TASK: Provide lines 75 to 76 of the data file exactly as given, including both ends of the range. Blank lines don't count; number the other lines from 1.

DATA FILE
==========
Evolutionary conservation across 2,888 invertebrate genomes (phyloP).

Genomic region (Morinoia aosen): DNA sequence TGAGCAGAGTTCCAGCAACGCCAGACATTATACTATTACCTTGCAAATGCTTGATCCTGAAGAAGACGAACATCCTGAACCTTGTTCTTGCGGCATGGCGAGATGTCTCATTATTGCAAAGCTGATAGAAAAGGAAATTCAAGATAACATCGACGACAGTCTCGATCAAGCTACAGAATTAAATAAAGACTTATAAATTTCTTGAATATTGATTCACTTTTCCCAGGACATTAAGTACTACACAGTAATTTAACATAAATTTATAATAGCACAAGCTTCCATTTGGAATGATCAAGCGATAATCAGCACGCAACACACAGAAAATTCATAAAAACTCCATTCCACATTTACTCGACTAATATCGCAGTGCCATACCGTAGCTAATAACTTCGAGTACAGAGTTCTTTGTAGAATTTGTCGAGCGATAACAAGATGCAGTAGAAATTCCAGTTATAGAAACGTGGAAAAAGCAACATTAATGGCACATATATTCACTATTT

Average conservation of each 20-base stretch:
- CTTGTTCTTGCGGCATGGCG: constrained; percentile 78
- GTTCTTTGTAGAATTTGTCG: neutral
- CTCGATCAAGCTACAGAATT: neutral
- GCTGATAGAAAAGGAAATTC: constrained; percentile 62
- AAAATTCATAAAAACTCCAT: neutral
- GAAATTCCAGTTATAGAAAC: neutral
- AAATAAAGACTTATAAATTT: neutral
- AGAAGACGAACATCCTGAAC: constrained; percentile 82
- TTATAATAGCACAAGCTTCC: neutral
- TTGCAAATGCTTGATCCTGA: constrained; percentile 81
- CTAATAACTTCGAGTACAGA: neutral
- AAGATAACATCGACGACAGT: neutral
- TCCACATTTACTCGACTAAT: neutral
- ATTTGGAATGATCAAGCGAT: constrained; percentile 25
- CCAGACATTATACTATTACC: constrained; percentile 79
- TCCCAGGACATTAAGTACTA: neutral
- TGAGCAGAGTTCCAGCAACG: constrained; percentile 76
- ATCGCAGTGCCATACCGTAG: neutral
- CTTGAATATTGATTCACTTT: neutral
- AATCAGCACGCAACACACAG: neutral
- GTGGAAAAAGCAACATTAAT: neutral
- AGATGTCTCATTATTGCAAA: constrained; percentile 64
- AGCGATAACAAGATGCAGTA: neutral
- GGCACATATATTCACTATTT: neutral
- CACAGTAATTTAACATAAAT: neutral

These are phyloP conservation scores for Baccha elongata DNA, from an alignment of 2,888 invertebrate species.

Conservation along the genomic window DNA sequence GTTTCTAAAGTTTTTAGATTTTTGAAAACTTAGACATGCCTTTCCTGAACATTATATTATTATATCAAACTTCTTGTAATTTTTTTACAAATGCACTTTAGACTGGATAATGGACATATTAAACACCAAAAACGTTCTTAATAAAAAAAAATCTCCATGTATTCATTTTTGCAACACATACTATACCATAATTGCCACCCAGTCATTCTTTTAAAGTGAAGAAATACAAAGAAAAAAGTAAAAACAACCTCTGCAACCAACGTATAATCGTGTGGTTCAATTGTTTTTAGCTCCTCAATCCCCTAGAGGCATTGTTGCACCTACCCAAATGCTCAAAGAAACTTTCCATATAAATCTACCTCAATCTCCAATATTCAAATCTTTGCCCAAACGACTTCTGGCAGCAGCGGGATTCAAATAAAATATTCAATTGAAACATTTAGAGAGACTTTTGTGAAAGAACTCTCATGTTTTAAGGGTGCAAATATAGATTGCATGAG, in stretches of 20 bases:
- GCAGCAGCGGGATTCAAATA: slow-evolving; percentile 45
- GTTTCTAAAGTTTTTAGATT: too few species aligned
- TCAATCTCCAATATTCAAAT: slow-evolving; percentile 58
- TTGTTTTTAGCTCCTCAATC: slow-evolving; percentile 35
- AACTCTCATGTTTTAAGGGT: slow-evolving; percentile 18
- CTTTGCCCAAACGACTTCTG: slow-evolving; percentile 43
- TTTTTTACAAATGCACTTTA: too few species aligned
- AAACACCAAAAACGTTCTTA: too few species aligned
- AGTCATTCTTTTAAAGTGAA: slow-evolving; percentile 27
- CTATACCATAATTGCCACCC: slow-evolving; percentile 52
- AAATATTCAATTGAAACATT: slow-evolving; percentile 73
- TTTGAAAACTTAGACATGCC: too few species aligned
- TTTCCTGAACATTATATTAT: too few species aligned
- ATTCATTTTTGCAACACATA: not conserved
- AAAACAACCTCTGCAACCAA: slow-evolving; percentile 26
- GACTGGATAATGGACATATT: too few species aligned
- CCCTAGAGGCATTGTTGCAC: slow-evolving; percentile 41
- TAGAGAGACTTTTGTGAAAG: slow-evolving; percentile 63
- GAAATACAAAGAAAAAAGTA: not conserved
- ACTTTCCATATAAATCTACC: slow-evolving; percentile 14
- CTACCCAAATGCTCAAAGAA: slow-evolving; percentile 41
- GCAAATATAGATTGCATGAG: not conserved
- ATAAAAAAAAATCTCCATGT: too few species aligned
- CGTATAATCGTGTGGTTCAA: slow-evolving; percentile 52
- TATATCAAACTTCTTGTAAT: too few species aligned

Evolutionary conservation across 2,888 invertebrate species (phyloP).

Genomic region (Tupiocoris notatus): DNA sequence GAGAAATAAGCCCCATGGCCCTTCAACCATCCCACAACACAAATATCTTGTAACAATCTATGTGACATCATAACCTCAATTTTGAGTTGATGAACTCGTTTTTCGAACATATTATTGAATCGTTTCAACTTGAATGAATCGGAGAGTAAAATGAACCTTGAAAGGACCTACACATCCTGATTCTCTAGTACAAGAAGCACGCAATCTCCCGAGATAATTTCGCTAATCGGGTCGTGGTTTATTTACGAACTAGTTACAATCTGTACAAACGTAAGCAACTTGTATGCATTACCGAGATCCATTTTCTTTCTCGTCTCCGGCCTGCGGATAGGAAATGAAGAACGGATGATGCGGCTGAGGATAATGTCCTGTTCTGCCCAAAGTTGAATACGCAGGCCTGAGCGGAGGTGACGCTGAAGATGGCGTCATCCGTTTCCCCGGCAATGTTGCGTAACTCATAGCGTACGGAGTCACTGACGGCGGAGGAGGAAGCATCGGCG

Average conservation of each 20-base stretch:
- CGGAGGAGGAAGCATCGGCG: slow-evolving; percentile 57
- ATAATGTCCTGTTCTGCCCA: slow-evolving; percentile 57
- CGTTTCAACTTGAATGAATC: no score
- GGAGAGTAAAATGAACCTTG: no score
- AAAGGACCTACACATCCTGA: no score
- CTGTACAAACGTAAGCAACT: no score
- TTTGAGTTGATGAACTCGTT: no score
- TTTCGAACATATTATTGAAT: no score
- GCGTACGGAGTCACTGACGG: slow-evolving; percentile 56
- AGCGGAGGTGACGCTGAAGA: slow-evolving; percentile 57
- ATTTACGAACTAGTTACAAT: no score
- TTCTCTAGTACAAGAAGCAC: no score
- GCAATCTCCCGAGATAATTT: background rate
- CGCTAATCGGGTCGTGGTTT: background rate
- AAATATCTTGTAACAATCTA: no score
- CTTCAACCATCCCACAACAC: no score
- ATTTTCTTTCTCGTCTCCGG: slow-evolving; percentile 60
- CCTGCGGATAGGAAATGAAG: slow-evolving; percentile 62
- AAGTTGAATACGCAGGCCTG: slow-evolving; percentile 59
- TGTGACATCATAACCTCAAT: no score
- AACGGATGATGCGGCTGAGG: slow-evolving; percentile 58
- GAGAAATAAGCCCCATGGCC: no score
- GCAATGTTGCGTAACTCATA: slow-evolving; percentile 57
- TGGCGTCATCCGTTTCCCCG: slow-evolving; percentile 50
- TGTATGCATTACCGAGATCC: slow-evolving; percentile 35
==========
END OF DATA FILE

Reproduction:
- ATTTTCTTTCTCGTCTCCGG: slow-evolving; percentile 60
- CCTGCGGATAGGAAATGAAG: slow-evolving; percentile 62